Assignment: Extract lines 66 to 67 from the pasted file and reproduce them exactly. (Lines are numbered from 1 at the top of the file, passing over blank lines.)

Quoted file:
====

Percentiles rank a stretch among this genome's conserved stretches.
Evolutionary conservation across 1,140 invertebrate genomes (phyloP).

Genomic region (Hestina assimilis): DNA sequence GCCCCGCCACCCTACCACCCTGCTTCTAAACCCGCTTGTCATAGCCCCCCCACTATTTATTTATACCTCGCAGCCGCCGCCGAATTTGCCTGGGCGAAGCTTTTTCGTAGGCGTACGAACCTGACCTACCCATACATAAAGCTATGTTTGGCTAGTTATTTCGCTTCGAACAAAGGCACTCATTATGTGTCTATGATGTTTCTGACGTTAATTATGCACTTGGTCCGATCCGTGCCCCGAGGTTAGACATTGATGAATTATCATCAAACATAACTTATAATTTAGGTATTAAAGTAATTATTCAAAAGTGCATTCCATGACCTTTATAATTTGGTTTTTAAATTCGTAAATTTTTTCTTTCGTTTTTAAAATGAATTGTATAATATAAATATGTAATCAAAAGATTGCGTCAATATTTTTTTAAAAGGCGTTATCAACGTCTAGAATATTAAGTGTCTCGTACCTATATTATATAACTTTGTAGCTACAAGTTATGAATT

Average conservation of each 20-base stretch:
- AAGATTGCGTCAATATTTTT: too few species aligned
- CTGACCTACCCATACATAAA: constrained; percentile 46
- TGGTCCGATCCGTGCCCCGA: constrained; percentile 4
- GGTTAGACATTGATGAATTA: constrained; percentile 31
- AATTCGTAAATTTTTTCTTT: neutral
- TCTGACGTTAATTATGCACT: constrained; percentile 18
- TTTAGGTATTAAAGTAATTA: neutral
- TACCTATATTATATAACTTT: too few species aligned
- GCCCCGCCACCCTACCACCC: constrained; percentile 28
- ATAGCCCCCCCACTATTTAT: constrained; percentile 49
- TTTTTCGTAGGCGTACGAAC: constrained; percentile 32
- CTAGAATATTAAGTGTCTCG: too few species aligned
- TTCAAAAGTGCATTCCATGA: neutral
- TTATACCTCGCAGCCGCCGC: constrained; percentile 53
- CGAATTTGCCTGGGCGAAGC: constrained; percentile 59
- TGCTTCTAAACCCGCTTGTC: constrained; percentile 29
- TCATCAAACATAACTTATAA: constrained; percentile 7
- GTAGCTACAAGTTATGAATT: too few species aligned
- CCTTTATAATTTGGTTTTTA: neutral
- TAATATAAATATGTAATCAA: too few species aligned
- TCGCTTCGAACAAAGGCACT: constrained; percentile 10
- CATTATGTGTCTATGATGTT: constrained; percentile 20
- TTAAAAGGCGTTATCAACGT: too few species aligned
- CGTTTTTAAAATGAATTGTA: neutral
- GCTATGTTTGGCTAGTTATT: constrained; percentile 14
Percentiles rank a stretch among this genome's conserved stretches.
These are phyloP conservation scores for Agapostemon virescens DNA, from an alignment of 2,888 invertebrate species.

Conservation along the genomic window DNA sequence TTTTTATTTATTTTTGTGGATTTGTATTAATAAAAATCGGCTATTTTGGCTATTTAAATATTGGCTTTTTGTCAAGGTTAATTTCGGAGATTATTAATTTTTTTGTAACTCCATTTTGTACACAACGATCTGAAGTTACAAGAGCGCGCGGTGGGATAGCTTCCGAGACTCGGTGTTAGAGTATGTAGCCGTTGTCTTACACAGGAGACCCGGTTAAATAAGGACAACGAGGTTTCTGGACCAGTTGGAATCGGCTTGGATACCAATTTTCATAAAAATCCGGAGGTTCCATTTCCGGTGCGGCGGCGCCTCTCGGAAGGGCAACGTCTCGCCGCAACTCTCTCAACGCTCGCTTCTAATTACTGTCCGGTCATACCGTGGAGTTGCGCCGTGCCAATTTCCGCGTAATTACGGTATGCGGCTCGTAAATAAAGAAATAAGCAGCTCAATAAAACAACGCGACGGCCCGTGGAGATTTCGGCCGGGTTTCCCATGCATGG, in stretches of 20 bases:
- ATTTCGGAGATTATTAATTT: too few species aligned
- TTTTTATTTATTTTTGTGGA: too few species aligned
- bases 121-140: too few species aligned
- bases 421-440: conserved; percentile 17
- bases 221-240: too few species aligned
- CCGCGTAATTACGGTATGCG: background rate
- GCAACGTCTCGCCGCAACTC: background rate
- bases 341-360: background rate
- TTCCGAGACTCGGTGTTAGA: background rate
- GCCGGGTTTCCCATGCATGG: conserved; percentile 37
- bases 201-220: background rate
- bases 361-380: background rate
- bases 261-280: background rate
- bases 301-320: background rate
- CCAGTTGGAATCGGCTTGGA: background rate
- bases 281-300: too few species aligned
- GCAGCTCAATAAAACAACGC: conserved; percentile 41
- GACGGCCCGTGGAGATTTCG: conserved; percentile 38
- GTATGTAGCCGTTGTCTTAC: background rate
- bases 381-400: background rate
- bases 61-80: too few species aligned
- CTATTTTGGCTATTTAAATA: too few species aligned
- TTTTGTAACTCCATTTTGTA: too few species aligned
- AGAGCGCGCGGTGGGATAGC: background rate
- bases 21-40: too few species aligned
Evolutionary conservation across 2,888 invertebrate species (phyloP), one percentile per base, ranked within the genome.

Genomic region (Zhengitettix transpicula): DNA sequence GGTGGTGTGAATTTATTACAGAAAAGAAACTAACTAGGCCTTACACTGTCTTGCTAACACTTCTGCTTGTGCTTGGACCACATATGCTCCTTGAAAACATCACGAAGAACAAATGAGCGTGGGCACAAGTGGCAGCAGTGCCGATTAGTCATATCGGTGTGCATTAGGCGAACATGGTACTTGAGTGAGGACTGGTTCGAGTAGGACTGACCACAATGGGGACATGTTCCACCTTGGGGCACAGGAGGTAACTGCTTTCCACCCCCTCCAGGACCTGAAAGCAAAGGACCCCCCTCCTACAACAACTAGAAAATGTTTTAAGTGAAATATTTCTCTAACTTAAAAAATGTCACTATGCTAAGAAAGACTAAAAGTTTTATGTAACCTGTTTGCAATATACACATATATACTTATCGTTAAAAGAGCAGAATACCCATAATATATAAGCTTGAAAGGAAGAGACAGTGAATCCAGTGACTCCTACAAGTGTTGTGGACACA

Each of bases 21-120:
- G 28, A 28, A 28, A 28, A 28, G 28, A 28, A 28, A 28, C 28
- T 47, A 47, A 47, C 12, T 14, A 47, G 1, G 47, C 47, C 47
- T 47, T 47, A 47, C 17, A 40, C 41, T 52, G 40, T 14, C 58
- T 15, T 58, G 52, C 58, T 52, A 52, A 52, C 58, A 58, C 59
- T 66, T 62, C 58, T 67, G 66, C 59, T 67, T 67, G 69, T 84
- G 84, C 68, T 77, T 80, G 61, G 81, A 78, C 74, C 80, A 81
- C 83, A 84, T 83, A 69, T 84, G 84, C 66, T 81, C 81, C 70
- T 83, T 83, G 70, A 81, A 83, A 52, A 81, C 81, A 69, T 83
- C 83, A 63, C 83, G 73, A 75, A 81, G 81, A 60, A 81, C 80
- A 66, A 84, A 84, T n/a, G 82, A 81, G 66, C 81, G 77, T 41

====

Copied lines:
- G 84, C 68, T 77, T 80, G 61, G 81, A 78, C 74, C 80, A 81
- C 83, A 84, T 83, A 69, T 84, G 84, C 66, T 81, C 81, C 70